The 8 Best Vacuum Marinators
We spent 44 hours on research, videography, and editing, to review the top selections for this wiki. Eliminate the need to wait hours or days to prepare your poultry, fish, beef, and vegetables for cooking using one of these handy vacuum marinators. They offer powerful suction technology, and some even have built-in digital displays, countdown timers, and tenderizing functions to fully infuse your meals with the most delicious flavors possible. When users buy our independently chosen editorial picks, we may earn commissions to support our work. Skip to the best vacuum marinator on Amazon.
The Big, Hungry Picture
Of course, it's common knowledge that a lack of food can be deadly after a long enough period of time.
A wise man once said, "I love food so much, that without it, I would simply die." That's pretty sound reasoning, in our opinion, and it also touches on food's overall importance to the human race. Of course, it's common knowledge that a lack of food can be deadly after a long enough period of time. It only takes a couple dozen hours of fasting before most people can think of a meal, or at least a snack, and little else. But even more than simple sustenance, food is vital to our relationships and humanity as a whole.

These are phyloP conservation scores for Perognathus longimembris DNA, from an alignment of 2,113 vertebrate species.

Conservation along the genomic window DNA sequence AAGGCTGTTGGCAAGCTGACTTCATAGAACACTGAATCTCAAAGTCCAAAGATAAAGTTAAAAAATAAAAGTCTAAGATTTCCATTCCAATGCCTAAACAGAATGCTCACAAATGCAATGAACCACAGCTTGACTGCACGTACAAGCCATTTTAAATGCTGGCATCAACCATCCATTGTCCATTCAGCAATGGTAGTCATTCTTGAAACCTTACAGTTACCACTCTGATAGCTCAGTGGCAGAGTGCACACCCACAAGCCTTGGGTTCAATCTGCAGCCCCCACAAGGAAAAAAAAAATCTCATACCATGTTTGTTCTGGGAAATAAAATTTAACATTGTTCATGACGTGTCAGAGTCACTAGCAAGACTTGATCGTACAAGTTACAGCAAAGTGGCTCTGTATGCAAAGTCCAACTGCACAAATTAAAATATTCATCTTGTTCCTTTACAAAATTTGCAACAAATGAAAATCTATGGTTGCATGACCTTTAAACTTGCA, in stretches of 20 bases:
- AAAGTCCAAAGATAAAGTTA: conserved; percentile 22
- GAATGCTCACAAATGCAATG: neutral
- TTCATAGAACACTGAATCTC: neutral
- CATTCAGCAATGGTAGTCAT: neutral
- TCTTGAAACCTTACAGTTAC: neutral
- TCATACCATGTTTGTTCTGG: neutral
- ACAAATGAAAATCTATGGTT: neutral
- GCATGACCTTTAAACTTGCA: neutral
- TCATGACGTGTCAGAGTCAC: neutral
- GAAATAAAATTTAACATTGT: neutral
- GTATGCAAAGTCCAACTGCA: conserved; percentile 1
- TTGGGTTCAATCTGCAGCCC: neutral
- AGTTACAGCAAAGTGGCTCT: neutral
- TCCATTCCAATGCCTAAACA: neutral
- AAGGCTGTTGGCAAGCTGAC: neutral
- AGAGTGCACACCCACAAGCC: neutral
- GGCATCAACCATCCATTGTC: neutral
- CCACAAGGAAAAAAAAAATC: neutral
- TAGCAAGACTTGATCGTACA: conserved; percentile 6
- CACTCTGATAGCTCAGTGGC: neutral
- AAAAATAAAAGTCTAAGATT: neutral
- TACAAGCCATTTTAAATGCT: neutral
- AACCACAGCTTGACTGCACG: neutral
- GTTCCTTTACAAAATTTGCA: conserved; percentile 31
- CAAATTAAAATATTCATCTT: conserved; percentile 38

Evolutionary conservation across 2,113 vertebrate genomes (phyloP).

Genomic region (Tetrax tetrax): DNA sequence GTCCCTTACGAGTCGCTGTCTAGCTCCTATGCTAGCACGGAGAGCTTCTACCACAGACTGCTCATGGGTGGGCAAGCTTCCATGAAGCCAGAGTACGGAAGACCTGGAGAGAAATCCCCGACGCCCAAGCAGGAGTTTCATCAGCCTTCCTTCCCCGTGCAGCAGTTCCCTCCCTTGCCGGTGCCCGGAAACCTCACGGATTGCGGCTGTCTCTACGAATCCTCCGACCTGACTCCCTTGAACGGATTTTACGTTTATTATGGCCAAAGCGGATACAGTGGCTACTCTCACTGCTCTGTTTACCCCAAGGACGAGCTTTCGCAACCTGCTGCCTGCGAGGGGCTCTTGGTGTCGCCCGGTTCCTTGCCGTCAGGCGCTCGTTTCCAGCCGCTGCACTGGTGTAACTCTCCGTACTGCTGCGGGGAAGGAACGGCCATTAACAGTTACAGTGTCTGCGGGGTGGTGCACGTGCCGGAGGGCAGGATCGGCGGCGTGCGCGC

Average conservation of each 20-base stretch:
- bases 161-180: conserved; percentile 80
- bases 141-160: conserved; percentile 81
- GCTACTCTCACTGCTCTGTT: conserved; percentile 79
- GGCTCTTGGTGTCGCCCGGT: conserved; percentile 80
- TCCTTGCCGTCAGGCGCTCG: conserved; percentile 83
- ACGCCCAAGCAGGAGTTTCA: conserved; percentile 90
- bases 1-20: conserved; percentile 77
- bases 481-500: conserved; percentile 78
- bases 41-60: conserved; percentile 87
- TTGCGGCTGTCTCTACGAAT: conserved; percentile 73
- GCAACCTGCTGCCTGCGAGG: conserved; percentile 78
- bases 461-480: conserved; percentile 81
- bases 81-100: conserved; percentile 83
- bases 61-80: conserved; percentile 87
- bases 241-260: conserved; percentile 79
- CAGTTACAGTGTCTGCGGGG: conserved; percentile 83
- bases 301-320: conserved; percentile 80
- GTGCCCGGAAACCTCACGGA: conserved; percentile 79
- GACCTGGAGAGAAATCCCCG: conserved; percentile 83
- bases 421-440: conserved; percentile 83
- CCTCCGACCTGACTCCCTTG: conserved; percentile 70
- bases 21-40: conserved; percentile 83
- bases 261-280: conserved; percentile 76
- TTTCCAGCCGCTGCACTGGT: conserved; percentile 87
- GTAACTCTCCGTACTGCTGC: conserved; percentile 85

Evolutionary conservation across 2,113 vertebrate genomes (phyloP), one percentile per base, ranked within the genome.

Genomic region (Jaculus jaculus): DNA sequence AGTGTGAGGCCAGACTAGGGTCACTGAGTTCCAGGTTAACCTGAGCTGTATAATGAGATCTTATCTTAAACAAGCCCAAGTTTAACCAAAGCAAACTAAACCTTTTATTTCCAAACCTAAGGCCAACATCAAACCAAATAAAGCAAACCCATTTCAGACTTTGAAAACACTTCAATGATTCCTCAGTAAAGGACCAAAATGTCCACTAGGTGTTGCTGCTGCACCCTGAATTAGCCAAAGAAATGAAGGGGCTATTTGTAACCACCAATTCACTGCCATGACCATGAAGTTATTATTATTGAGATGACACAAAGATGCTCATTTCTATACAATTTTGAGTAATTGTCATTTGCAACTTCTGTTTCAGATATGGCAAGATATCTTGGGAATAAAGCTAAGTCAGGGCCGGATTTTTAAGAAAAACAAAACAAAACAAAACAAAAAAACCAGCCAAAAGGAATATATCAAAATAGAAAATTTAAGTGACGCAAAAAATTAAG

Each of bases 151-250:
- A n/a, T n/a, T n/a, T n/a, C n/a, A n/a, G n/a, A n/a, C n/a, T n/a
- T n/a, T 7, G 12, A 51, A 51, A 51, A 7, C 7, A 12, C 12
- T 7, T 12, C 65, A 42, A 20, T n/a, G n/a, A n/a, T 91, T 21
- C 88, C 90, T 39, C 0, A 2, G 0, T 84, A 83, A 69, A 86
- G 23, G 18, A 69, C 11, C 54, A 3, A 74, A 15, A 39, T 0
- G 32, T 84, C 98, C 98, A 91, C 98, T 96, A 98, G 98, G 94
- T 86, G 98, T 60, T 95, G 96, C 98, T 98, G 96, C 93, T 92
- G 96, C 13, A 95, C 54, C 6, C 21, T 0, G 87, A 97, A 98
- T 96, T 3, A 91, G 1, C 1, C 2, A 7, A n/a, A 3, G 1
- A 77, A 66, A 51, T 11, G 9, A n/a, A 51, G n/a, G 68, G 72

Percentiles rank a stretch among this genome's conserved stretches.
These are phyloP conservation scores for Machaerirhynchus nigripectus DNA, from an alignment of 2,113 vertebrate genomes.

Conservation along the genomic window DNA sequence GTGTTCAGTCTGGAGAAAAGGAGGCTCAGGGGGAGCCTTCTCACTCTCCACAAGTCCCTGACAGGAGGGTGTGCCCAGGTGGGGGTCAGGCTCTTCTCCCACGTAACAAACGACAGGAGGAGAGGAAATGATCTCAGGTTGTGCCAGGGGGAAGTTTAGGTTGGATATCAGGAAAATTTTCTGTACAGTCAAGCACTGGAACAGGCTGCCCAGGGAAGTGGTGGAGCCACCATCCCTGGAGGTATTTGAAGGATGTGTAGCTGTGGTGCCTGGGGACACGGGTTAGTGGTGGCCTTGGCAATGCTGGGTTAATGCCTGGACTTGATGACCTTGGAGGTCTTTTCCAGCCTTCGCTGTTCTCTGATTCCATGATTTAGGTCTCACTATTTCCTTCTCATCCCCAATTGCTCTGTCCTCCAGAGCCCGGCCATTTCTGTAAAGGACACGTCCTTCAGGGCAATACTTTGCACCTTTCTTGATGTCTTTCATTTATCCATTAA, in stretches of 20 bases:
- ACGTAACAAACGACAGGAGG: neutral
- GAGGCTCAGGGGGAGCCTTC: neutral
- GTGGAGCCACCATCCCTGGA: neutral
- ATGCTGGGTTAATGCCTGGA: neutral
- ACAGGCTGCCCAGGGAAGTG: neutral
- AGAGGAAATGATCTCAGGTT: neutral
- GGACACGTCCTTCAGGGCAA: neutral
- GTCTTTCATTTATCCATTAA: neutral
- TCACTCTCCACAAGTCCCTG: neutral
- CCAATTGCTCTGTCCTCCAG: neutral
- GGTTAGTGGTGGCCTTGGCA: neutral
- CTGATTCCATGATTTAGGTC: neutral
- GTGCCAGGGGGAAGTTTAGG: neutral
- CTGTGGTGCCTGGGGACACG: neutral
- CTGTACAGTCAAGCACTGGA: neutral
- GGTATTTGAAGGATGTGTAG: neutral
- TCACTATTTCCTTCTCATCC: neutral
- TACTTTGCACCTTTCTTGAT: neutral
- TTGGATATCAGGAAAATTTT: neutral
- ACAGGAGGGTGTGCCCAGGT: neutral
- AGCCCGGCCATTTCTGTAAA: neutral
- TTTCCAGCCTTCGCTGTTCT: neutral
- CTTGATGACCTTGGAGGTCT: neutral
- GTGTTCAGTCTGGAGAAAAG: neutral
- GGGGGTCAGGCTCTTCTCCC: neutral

Food is, and always has been, a primary driver of culture and settlement. Prior to agriculture, entire societies lived nomadically and followed their meals from place to place. Whether this meant tracking deer and buffalo across the plains, or searching out native berry and fruit patches before the seasons transitioned, the end result was a life lived almost entirely in pursuit of calories.